According to a recent article published in The Lancet, a type of genetic testing called comparative expressed sequence hybridization (CESH) appears to accurately predict the risk of a cancer relapse in patient with Wilms’ tumor.
Wilms’ tumor is the most common cancer of the kidney in children. It affects approximately one in 10,000 children. Treatment for Wilms’ tumor typically includes surgery, chemotherapy and/or radiation therapy. Although many patients are cured following therapy, some experience a cancer relapse. Researchers have been evaluating disease characteristics to predict which patients are at a higher risk for a relapse, so treatment can be individualized, with more intense treatment given to patients at a high relapse risk and less treatment given to patients at a low relapse risk.
Researchers from England recently conducted a small study to evaluate genetic associations between patients with Wilms’ tumor who relapsed versus those who were cured. CESH is a test that utilizes a small tissue sample from the tumor to analyze which genes are “turned on” or expressed in certain regions of a chromosome. Chromosomes are structures found inside cells which contain all of an individual’s DNA. This trial included 18 patients that were followed for a minimum of 3 years, since over 90% of cancer recurrences of Wilms’ tumor occur within the first 3 years following therapy. All of the 8 patients who relapsed demonstrated overexpression of genes in the chromosome region referred to as 1q. Conversely, none of the 10 patients who were cancer free demonstrated an overexpression in chromosome 1q. There were two regions on chromosome 1q that demonstrated overexpression, so researchers speculate that at least two different genes are related to a cancer recurrence in Wilms’ tumor.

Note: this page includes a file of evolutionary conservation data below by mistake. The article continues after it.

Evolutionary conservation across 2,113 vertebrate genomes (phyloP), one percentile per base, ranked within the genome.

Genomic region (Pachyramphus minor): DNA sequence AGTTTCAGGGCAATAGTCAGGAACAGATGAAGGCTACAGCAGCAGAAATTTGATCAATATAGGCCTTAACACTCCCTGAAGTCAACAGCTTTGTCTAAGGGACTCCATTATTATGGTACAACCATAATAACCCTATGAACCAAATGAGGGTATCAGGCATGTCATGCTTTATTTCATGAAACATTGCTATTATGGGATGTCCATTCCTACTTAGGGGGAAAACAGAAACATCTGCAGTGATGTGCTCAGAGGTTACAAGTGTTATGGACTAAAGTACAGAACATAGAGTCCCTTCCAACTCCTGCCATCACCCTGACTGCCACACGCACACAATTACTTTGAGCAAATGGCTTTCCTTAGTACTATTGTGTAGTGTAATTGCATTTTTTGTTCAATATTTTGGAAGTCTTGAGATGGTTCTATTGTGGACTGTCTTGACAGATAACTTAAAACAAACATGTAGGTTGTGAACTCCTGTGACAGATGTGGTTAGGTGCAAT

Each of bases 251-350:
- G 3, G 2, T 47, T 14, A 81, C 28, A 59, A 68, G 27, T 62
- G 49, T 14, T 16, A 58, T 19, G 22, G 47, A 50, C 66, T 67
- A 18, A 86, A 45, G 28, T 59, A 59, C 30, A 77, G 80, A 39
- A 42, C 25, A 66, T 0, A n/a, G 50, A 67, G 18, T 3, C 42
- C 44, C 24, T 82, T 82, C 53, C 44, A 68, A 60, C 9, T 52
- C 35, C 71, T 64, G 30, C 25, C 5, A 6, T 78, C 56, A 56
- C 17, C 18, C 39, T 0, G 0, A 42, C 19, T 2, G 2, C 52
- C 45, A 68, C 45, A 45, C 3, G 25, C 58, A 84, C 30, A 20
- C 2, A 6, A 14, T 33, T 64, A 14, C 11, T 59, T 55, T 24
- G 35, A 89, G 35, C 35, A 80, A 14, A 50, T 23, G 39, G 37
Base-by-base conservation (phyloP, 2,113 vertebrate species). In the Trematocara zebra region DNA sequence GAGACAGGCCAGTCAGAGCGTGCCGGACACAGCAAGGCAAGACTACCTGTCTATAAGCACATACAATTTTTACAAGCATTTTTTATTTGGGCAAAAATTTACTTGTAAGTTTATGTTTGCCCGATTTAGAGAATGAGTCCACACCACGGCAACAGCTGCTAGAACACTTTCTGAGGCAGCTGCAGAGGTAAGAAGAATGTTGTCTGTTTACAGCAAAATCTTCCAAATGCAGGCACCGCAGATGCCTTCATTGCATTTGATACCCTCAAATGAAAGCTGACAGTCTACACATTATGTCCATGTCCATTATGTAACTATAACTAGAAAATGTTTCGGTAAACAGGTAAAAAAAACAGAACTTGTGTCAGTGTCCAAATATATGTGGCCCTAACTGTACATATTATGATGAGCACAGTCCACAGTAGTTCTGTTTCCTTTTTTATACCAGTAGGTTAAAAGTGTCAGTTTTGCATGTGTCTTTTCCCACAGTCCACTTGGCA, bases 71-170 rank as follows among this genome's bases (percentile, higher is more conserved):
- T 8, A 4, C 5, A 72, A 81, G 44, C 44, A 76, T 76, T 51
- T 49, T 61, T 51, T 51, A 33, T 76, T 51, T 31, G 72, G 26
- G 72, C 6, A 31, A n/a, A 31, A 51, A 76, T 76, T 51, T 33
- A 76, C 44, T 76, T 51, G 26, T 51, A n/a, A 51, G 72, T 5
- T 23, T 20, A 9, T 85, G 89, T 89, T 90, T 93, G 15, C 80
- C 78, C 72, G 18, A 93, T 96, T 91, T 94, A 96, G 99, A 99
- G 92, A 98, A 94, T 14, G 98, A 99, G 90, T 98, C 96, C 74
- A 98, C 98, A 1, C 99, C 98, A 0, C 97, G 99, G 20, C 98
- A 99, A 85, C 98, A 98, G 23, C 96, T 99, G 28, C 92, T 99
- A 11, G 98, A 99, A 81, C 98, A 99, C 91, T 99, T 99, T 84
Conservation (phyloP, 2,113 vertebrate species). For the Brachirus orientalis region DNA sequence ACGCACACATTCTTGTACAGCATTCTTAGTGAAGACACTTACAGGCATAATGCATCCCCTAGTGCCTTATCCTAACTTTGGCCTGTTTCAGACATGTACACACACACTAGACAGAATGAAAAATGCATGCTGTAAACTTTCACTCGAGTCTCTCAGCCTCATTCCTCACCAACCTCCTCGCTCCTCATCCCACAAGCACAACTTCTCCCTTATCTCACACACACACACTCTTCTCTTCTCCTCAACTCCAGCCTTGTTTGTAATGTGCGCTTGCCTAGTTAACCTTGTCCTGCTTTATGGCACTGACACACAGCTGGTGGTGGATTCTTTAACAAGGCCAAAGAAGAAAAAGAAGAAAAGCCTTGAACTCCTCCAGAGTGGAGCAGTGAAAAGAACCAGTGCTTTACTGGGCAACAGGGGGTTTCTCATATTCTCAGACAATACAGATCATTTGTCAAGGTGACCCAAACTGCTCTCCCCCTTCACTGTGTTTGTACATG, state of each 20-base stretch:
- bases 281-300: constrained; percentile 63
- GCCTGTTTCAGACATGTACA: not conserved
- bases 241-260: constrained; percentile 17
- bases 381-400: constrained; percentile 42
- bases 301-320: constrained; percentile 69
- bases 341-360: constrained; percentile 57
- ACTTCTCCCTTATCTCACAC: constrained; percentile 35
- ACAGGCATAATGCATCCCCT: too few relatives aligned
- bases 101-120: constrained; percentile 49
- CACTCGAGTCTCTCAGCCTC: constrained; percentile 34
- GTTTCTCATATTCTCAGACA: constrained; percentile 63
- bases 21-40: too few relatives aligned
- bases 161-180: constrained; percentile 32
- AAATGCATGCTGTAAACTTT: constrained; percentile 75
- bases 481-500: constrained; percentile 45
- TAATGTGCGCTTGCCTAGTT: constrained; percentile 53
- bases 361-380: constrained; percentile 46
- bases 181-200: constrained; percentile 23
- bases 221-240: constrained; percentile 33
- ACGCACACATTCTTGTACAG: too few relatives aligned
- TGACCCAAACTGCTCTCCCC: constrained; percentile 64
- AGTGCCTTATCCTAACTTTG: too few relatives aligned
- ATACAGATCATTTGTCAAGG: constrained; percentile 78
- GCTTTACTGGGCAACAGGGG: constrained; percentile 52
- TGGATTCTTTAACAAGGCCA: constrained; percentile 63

These researchers concluded that overexpression of chromosome 1q, as detected through CESH, appears to accurately determine the risk of a relapse in patients with Wilms’ tumor. Patients at a high risk for a cancer relapse can be treated more intensely in order to reduce this risk, while patients at a low risk can be treated less aggressively and thus reduce the long-term side effects from treatment. Future clinical trials that include a larger patient population to further confirm these findings are warranted. Parents whose child has been diagnosed with Wilms’ tumor may wish to speak with their physician about the risks and benefits of participating in a clinical trial further evaluating CESH or other promising screening approaches.
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Reference: Lu Y-J, Hing S, Williams R, et al. Chromosome 1q expression profiling and relapse in Wilims’ tumour.
The Lancet. 2002;360:385-386.
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